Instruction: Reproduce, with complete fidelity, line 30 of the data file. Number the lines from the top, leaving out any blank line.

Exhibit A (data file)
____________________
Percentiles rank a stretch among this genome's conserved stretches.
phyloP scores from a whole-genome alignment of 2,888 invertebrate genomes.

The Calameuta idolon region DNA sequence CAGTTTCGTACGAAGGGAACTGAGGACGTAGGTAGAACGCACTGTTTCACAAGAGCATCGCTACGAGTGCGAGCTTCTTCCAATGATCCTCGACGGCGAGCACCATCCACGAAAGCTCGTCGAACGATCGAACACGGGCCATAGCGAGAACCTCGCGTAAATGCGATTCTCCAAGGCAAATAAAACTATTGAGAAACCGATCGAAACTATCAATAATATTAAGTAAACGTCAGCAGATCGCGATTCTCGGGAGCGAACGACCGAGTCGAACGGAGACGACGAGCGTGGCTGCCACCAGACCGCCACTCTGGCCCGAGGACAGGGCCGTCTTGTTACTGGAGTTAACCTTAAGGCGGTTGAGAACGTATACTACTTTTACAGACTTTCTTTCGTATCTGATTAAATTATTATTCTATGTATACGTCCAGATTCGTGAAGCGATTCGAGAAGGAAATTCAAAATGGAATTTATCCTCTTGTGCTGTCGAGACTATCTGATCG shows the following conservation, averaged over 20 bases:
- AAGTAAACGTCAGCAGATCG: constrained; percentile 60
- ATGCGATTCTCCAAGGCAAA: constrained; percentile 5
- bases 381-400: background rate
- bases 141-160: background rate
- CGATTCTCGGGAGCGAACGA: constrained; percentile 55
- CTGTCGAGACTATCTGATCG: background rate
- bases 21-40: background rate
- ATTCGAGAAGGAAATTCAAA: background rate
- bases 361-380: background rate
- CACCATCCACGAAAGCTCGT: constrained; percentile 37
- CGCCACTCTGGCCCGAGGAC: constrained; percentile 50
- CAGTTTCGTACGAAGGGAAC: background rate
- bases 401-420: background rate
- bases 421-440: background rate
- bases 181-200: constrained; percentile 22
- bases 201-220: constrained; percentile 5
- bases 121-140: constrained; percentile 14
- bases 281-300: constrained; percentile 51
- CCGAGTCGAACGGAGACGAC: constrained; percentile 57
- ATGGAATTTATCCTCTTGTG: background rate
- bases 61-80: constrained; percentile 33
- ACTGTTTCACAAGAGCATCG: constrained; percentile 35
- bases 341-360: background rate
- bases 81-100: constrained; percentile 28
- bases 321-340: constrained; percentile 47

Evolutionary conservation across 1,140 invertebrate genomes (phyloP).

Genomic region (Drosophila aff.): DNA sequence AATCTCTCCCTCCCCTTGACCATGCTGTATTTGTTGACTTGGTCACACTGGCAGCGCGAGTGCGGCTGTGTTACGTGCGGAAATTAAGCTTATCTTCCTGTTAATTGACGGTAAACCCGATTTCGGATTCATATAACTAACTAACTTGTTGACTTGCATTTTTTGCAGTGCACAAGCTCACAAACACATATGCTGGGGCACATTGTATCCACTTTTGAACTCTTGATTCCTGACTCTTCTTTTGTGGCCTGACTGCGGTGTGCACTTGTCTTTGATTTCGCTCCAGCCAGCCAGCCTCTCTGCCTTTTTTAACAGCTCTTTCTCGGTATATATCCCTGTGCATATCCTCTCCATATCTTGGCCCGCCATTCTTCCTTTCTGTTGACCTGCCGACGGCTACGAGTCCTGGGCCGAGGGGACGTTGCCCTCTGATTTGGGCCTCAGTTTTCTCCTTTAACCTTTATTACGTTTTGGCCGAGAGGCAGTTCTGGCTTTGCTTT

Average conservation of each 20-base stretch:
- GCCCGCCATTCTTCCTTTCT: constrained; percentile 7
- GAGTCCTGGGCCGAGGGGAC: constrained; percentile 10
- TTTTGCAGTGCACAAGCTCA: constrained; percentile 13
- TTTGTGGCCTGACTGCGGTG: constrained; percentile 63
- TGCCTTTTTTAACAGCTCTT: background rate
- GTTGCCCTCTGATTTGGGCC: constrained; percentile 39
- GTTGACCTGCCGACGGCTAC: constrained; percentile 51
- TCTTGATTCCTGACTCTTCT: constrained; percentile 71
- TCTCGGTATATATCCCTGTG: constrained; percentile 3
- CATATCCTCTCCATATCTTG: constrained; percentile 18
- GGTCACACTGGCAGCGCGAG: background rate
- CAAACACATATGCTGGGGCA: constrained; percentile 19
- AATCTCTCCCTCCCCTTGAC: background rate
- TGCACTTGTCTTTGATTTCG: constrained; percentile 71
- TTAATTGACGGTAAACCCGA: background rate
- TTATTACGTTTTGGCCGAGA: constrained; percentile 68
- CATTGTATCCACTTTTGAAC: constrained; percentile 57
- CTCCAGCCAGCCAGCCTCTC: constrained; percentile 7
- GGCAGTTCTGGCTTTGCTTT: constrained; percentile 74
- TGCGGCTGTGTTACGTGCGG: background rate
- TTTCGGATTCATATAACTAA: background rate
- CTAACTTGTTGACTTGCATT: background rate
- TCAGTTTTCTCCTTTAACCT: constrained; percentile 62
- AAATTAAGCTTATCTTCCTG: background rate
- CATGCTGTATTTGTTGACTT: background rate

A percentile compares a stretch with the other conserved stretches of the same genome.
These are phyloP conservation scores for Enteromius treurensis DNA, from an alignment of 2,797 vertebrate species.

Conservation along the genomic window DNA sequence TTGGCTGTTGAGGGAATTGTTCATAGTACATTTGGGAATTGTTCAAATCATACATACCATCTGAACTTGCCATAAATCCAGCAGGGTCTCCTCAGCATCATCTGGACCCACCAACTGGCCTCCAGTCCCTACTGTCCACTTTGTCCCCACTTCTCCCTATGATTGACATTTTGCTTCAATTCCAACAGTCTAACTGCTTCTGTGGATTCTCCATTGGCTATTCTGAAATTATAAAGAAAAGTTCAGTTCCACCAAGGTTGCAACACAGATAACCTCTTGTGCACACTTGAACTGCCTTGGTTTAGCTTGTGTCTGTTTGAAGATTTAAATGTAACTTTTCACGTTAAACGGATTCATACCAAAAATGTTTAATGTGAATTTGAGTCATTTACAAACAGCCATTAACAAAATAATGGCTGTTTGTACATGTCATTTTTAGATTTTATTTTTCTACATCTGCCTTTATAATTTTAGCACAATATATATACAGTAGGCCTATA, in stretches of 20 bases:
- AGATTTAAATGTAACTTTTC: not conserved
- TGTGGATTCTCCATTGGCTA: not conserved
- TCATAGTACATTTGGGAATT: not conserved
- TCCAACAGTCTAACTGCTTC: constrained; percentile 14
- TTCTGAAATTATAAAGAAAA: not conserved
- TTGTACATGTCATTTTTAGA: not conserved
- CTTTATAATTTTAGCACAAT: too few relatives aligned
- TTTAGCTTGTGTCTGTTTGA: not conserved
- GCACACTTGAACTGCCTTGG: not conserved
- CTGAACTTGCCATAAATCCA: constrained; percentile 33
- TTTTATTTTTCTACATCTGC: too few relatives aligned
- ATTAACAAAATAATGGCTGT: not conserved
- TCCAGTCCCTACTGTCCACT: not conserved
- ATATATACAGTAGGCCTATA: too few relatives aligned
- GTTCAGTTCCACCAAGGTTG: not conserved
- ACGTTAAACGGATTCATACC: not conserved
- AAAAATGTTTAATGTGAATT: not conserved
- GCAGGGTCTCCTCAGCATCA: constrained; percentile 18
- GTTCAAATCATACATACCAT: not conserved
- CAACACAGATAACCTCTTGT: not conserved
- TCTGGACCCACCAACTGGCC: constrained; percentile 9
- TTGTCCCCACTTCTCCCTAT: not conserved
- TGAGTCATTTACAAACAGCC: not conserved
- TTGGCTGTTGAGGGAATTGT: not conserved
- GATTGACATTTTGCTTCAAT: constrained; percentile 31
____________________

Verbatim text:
Genomic region (Drosophila aff.): DNA sequence AATCTCTCCCTCCCCTTGACCATGCTGTATTTGTTGACTTGGTCACACTGGCAGCGCGAGTGCGGCTGTGTTACGTGCGGAAATTAAGCTTATCTTCCTGTTAATTGACGGTAAACCCGATTTCGGATTCATATAACTAACTAACTTGTTGACTTGCATTTTTTGCAGTGCACAAGCTCACAAACACATATGCTGGGGCACATTGTATCCACTTTTGAACTCTTGATTCCTGACTCTTCTTTTGTGGCCTGACTGCGGTGTGCACTTGTCTTTGATTTCGCTCCAGCCAGCCAGCCTCTCTGCCTTTTTTAACAGCTCTTTCTCGGTATATATCCCTGTGCATATCCTCTCCATATCTTGGCCCGCCATTCTTCCTTTCTGTTGACCTGCCGACGGCTACGAGTCCTGGGCCGAGGGGACGTTGCCCTCTGATTTGGGCCTCAGTTTTCTCCTTTAACCTTTATTACGTTTTGGCCGAGAGGCAGTTCTGGCTTTGCTTT